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Peruvian Torch cactus



Peruvian Torch cactus

Two distinct forms of Peruvian Torch cactus
Scientific classification
Kingdom: Plantae
Division: Magnoliophyta
Class: Magnoliopsida
Order: Caryophyllales
Family: Cactaceae
Genus: Echinopsis
Species: E. peruviana
Binomial name
Echinopsis peruviana
(Britton & Rose)
Synonyms

Trichocereus peruvianus

Peruvian Torch cactus (Echinopsis peruviana syn. Trichocereus peruvianus) is a fast-growing columnar cactus native to the western slope of the Andes in Peru, between about 2000-3000 meters above sea level.

The plant is bluish-green in colour, with frosted stems, and 6-8 broadly rounded ribs; it has large, white flowers. It can grow up to 7 meters tall, with stems up to 20 cm in diameter; it is fully erect to begin with, but later possibly arching over, or even becoming prostrate. Groups of 6-8 honey-coloured to brown rigid spines, up to 4 cm in length, with most about 1 cm, are located at the nodes, which are evenly spaced along the ribs, up to approximately 2.5 cm apart.

A short-spined variant which is nearly identical in appearance to its relative, the San Pedro cactus, is known. It is therefore possible that many misidentified plants are being sold (both as Peruvian Torch and as San Pedro), but since local variations as well as hybrids do exist (both cultivated and natural), this will obviously make proper identification difficult.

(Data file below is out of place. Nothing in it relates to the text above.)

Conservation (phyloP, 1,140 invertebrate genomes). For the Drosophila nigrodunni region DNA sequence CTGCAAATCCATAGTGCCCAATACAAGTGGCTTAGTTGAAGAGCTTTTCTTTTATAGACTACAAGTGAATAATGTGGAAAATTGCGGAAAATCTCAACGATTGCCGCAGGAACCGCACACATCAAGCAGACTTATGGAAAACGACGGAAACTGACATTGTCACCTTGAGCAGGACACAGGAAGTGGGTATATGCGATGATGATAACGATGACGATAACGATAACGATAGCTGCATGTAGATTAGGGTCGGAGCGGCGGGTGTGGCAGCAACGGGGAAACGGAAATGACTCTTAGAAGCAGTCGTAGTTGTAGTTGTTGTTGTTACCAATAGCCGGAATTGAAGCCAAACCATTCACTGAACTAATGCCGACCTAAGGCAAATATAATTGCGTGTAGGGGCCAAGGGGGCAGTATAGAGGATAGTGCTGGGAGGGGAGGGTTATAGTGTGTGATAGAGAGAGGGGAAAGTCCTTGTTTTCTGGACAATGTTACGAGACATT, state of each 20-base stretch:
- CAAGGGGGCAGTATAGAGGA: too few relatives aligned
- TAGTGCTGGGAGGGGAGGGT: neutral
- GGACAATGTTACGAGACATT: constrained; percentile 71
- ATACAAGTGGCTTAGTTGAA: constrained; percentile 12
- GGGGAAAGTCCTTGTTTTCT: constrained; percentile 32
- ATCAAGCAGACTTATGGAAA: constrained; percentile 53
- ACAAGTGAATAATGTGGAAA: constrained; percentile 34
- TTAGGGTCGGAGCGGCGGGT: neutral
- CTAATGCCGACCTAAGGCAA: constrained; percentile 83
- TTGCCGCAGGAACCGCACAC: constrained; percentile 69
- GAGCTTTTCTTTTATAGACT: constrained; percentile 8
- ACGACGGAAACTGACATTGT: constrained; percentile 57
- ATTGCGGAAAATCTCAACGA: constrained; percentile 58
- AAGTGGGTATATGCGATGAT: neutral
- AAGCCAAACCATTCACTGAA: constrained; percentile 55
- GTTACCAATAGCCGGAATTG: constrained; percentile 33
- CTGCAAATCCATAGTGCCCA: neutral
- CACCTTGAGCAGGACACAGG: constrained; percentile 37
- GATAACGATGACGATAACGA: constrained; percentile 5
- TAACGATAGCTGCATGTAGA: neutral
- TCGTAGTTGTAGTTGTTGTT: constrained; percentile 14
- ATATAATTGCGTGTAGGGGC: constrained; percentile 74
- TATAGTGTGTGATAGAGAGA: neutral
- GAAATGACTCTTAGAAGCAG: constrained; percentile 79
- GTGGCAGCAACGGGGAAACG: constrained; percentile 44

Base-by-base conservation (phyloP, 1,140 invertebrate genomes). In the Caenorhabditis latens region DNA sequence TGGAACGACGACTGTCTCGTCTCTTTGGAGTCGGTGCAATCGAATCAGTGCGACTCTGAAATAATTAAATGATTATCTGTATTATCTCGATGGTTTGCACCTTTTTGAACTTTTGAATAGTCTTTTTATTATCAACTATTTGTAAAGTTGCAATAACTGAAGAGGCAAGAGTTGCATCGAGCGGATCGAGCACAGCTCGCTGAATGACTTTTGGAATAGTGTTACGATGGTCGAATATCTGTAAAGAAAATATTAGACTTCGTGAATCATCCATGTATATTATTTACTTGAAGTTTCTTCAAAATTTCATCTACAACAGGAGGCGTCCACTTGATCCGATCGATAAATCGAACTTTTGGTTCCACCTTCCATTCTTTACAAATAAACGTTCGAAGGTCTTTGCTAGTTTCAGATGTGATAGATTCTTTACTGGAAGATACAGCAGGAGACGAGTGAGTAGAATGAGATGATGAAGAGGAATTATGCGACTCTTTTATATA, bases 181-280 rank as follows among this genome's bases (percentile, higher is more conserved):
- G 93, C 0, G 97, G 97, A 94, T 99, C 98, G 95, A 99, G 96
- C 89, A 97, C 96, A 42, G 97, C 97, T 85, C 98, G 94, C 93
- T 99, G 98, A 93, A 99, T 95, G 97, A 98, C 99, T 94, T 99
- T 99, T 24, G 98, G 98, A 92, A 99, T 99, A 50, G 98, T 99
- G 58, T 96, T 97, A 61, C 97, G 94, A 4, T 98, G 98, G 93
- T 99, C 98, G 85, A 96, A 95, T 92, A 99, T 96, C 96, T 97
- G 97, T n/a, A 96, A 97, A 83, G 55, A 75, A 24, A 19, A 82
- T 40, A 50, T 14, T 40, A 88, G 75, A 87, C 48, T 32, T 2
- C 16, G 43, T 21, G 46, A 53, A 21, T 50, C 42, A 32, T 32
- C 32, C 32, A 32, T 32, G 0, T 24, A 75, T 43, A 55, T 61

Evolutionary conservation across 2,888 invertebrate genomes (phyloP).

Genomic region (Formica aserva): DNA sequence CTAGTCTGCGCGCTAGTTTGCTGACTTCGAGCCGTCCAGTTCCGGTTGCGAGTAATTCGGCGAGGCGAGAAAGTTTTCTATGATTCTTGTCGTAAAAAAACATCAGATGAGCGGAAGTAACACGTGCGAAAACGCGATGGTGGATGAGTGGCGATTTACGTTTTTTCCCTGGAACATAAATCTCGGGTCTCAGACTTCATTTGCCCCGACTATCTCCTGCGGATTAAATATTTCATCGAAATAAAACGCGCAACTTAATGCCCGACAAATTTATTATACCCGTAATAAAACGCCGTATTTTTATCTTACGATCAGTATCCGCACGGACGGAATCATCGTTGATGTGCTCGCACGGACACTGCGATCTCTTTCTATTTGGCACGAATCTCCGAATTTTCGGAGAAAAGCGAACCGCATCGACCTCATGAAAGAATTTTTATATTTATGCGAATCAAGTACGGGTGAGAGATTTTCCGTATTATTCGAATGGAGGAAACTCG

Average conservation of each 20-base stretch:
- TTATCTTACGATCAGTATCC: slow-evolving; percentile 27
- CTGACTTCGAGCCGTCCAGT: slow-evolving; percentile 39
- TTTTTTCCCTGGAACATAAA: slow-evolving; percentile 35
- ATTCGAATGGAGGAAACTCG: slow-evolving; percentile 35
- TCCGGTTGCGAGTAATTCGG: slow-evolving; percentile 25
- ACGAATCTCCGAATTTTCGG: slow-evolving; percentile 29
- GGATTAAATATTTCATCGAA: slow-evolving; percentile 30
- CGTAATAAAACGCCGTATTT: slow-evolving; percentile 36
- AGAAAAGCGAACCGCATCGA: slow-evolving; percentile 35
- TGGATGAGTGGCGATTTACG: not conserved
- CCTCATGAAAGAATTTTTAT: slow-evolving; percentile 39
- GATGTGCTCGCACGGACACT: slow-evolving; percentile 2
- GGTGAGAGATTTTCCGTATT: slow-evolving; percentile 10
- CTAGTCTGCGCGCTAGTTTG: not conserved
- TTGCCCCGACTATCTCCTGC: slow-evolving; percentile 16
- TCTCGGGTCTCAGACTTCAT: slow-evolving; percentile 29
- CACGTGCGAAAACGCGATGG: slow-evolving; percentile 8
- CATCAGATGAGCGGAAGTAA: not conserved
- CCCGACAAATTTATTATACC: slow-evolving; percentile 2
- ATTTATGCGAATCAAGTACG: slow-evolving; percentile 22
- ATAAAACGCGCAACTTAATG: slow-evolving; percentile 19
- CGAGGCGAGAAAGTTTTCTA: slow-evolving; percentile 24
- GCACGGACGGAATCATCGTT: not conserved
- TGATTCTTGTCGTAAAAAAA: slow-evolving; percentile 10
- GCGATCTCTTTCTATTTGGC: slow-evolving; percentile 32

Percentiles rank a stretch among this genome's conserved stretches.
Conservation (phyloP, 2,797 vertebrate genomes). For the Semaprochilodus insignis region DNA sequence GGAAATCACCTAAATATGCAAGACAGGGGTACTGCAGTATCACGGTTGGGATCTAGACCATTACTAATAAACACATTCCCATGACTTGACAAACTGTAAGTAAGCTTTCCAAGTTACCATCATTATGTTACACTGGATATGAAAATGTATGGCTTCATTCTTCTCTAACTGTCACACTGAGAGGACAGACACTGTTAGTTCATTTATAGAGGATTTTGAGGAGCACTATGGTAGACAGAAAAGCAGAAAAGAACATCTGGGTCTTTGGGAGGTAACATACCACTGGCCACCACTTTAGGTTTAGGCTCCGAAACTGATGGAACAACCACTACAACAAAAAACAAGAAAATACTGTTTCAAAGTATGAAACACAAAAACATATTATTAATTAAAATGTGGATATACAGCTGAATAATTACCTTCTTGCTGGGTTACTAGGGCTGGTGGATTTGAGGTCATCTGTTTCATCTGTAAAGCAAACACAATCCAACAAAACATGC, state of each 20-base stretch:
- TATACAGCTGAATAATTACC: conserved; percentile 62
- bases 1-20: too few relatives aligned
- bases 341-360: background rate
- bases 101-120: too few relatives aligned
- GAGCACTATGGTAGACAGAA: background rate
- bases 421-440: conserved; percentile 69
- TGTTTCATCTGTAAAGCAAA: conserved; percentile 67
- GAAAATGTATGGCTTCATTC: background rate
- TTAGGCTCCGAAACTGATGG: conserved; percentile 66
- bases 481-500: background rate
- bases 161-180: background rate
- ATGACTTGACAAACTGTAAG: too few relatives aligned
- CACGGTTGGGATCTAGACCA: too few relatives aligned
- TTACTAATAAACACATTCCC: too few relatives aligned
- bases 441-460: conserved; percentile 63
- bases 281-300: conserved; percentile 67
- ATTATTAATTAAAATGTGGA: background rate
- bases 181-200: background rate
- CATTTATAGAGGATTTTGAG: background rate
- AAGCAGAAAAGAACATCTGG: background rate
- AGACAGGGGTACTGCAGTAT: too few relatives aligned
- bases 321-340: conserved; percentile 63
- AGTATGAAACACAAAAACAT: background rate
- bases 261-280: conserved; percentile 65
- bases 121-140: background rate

Additional recommended knowledge

Contents

Uses[1]

 

  • For dandruff and seborrhea or for a general shampoo, mucilage of the stem is used.
  • Sore throat: Decoction of the stem.
  • Antirheumatic: The stem is cut, soaked for a day and the next day used to wash the area of pain with this mucilage water.
  • Vetrinarial: For getting rid of pig parasites, the cactus stem is peeled, smashed and let to soak in water overnight. It is then mixed with food given to the animal.
  • Adherent in paints: The peeled stems are beaten and left to stand in water, filtrate is added to minerals such as lime or gypsum. The result is a kind of gum for paint.
  • Wood: The dried stalks are very resistant moths. The dried stalks are used to make scales and in the construction of houses.

Chemistry

It contains a number of psychoactive alkaloids, in particular the well-studied chemical mescaline, which it contains at higher levels than those of the San Pedro cactus (although not as high as peyote, as sometimes is stated wrongly).

Varieties[1]

  • var. cuzcoensis (KK340), Huachac, Cuzco, southeastern Peru.
  • var.(H14192), Huntington, EE.UU.
  • var. huancabamba, Piura, northwest Peru.
  • var. huancavelica (KK242a), west central Peru.
  • var. huancayo (KK338), west central Peru.
  • var. ancash (KK1688), San Marcos, Ancash, northwest Peru.
  • var. matucana (KK242) Lima, central west Peru.
  • var. puquiensis (KK1689), Puquio, Apurimac, southwestern Peru.
  • var. trujilloensis, Trujillo, La Libertad, northwestern Peru.
  • var. tarmensis (KK2148), Tarma, Junin, west central Peru.
  • var. Rio Lurin (KK2147), Rio Rimac, Lima, west central Peru.
  • var. ayacuchensis (KK2151), southwestern Peru.
  • var. huaraz (KK2152), Ancash, northwestern Peru.


References

Notes

  1. ^ a b Spanish Wikipedia Article

General references

  • James D. Mauseth, Roberto Kiesling, Cactus and Succulent Journal (US) 70 (1): 32-39
  • Michael S. Smith, The Narcotic and Hallucinogenic Cacti of the New World
  • Trichocereus peruvianus - Peruvian torch cactus
  • Growing Trichocereus species (Plot55.com)
 
This article is licensed under the GNU Free Documentation License. It uses material from the Wikipedia article "Peruvian_Torch_cactus". A list of authors is available in Wikipedia.
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